As a pediatrician, I am seriously concerned about the return of measles, a deadly disease that was declared eliminated in the United States by the Centers for Disease Control and Prevention in 2000. At the time, my medical colleagues and I hailed the end of this dangerous virus that infected more than 4 million people per year, hospitalized 50,000, and killed 500, before the measles vaccine program began in 1963.
Since I began my pediatrics practice in 1982, I have vaccinated thousands of children against measles and other life-threatening illnesses, and I am extremely grateful that we had these powerful yet simple weapons of prevention. Over the years, these vaccines have saved many lives, while causing few to no side effects.
Yet here we are in 2019, with measles outbreaks occurring in six states, a measles state of emergency declared in Rockland County, and the World Health Organization announcing that the virus is once again a global threat.
So what happened? And, more importantly, what can we do to stop it?
The CDC blames measles outbreaks across the United States on two factors: an increase in the number of people who bring measles into the country from abroad and pockets of unvaccinated people living here.
The first factor is due to a rise in worldwide travel and unvaccinated populations in other countries. In fact, the outbreak in New York and New Jersey can be traced to the September 2018 arrivals of travelers from Israel.
The second factor is more difficult to understand and explain. A perfect storm of virulent anti-vaccine sentiment has taken hold in the United States in less than two decades — most commonly among those too young to remember the wrath of measles and other deadly diseases — that can be pinpointed to some of these factors: a fraudulent U.K. research study that linked autism with vaccines, the rise of uninformed and potentially dangerous social media chatter, and pockets of people who either don’t believe measles is “as bad as we are told” or who desire natural, so-called alternative parenting styles.
Statistics have shown that objections to vaccines are not necessarily religious or medical, as many parents claim in trying to obtain exemptions from mandatory school vaccinations. Refusing vaccines is not a doctrine of the Jewish Orthodox, Mormon, Jehovah’s Witness, or any other religious community.
Instead, failure to vaccinate often is due to unfounded fears among people of all religions, cultures, ethnicities, and financial means. To them, fear of the unknown outweighs fear of a disease that they have never seen in their lifetime. But unvaccinated children and adults pose very real dangers to infants too young to be vaccinated, to people with compromised immune systems (such as those undergoing cancer treatment), and to pregnant women whose unborn babies can be infected.
In my pediatrics practice, I do not refuse to treat unvaccinated children, but I certainly can understand why other healthcare practitioners do. I have found that although there are some parents who are never going to change their minds, there are more who can be persuaded to vaccinate their children once I answer their questions candidly and debunk common myths using the following concrete information:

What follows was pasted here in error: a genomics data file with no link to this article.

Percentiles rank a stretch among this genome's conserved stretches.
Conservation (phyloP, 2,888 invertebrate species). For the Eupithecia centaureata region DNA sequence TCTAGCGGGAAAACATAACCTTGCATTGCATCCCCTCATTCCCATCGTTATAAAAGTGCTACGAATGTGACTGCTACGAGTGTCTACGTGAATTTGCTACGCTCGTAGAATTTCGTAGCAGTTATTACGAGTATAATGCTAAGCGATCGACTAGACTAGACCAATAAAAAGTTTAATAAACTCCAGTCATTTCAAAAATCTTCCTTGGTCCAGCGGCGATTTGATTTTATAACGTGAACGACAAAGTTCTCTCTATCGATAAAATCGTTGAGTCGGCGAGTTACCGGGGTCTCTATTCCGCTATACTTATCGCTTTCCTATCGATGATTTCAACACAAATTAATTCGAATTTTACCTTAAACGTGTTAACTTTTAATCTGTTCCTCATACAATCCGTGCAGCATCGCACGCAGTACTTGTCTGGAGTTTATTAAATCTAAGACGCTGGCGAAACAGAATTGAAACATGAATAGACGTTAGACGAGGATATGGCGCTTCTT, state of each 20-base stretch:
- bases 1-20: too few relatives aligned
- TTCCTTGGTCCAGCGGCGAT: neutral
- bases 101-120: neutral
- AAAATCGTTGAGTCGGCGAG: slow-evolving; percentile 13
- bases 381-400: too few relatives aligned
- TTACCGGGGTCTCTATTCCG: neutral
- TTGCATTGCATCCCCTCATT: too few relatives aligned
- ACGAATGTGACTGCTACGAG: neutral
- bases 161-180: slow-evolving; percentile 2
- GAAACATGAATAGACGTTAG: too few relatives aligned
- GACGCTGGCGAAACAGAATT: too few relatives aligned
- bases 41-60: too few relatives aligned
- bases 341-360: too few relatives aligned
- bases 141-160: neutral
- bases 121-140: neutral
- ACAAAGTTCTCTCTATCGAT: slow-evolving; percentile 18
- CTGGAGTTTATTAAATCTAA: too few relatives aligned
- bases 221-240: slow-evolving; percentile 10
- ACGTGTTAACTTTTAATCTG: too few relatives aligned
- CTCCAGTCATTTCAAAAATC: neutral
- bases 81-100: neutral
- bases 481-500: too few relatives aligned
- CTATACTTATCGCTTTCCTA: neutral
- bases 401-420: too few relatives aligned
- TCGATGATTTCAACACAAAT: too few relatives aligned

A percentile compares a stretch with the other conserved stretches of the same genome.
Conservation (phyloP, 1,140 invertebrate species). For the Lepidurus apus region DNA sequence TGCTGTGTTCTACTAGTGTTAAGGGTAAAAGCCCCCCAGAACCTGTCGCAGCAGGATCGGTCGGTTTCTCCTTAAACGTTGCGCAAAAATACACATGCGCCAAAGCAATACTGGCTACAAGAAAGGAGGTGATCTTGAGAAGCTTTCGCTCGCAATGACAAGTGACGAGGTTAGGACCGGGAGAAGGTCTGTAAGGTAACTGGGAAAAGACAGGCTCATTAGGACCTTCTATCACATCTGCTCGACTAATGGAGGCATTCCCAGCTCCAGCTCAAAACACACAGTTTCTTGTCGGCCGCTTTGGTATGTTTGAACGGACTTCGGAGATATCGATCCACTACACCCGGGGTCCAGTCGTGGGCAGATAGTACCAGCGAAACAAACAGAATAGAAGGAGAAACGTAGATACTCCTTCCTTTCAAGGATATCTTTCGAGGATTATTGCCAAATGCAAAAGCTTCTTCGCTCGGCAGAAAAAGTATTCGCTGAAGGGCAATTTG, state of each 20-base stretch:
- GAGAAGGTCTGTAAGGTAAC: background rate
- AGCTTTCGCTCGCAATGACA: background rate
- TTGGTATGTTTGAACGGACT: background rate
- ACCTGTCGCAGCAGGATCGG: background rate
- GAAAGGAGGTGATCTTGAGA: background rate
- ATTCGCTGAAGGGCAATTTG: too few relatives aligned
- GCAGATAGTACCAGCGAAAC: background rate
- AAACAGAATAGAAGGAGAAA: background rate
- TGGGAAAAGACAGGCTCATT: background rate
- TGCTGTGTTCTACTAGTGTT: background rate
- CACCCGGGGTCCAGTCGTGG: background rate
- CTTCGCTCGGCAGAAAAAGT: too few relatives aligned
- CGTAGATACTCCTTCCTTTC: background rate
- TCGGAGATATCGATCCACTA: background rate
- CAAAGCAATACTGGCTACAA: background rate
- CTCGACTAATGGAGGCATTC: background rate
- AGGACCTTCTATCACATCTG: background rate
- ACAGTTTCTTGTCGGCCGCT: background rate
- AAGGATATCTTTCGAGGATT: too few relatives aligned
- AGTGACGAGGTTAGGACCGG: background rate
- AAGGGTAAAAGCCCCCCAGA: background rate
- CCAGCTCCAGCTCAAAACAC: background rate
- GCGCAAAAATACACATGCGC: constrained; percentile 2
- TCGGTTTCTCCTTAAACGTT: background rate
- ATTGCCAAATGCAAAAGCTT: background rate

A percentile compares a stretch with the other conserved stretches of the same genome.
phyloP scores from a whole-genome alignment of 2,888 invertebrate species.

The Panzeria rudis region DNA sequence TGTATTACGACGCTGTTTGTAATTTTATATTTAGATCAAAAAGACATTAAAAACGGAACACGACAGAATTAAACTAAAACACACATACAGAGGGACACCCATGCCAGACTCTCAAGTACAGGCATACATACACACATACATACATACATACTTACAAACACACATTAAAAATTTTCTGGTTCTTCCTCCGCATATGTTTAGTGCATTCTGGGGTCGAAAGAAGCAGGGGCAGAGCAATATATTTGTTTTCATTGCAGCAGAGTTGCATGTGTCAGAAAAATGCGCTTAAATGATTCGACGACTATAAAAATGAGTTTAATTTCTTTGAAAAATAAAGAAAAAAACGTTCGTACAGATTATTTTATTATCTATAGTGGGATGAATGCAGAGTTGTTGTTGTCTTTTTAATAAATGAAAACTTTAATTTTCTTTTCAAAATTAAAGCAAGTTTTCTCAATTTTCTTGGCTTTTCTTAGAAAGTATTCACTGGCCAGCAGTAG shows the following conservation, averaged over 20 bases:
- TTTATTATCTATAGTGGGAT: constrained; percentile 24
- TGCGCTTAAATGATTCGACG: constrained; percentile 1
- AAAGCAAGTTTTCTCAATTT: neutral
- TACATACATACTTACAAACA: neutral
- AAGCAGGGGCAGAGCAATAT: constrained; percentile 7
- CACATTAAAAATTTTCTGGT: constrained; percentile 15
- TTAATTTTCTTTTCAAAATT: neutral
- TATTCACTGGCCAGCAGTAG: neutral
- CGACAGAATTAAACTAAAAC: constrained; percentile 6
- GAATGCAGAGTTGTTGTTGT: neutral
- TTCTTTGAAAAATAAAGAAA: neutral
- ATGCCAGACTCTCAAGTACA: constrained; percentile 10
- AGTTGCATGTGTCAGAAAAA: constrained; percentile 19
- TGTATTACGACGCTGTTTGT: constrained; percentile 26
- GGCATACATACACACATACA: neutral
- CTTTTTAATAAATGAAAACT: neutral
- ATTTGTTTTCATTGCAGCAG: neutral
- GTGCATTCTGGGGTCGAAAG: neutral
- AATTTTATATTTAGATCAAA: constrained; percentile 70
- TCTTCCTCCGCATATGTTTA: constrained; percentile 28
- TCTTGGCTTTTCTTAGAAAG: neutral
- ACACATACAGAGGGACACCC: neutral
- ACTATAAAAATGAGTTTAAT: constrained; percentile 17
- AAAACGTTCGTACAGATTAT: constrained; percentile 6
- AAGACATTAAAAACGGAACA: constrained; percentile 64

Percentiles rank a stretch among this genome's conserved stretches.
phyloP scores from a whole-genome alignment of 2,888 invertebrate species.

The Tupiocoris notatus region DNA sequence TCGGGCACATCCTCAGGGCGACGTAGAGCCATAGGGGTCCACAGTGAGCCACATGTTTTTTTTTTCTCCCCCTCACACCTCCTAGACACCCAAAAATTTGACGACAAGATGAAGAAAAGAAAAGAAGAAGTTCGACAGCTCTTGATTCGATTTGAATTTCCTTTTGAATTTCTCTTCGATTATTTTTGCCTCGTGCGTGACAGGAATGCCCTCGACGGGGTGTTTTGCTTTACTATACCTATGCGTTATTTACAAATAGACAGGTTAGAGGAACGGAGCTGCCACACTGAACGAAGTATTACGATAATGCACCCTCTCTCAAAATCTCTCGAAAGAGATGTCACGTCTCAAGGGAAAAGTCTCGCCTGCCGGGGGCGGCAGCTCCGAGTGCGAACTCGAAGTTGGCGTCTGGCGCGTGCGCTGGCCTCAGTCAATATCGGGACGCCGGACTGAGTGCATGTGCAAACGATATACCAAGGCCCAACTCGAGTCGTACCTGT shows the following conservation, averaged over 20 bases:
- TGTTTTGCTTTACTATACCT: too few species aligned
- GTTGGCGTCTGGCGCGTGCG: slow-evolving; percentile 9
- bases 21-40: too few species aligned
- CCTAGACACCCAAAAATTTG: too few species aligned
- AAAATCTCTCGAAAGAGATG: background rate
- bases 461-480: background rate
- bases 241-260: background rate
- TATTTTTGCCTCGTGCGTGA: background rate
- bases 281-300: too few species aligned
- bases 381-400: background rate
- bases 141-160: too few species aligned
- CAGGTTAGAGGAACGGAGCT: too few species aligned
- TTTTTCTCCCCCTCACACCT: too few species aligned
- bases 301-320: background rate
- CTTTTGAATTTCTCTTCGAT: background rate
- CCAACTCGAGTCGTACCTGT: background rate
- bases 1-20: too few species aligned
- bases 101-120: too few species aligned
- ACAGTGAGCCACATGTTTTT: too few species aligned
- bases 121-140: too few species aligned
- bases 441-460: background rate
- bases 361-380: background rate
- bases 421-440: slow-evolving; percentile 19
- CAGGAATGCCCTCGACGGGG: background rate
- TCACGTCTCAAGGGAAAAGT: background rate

• Vaccines are safe and do not contain toxins. Many scientific studies attest to their safety, including one major 10-year Danish study of 1 million people that was published in the March 5, 2019, issue of the Annals of Internal Medicine that proved the MMR vaccine has no links to autism. Other large studies have shown that the DPT vaccine against diphtheria, pertussis, and tetanus does not cause brain damage. Vaccines do not contain any toxic ingredients, including mercury.
• Your unvaccinated child may not be protected by herd immunity. Protection against an infectious disease will occur only if at least 93 percent of a child’s community is vaccinated.
• “Natural” alternative healthcare often is not safe. It is not better for a child to contract a disease and/or to build resistance naturally. There is no scientific evidence for this, and by not vaccinating your child you are only putting your children and everyone else at risk.
• Measles, which is a virus, cannot be cured by antibiotics, which treat bacterial infections, despite the dangerous misinformation that some Texas legislators are spreading in trying to introduce legislation that backs anti-vaxxers’ ability to claim “philosophical” exemptions.
With the current measles outbreaks in New York and New Jersey, I want to stress the importance of all eligible patients receiving the measles vaccine, which is 97 percent effective. Measles is so contagious that 90 percent of all unvaccinated children and adults who come in contact with an infected person will contract the virus. It can be spread by direct contact or through the air. It can live for up to two hours in airspace or on surfaces touched by an infected person. One in four people who contracts the virus will need treatment in a hospital. And for some people, measles can be deadly.
Let’s also not forget the other life-saving vaccines that protect us against such potentially deadly diseases as polio, hepatitis B, pneumococcal pneumonia, the flu, Haemophilus influenza type B, and HPV, which can cause cervical and throat cancers.
I urge all parents who are concerned about vaccinating their children to talk to their healthcare providers. If you are uninsured or underinsured or are having trouble affording vaccines, check with your local township or department of health. Many offer free or low-cost vaccines. In 2019, there is no reason that your child should not be protected when we have at our fingertips safe and effective vaccines to prevent deadly diseases.
Harry Banschick, M.D., FAAP, is chairman of pediatrics at Holy Name Medical Center in Teaneck.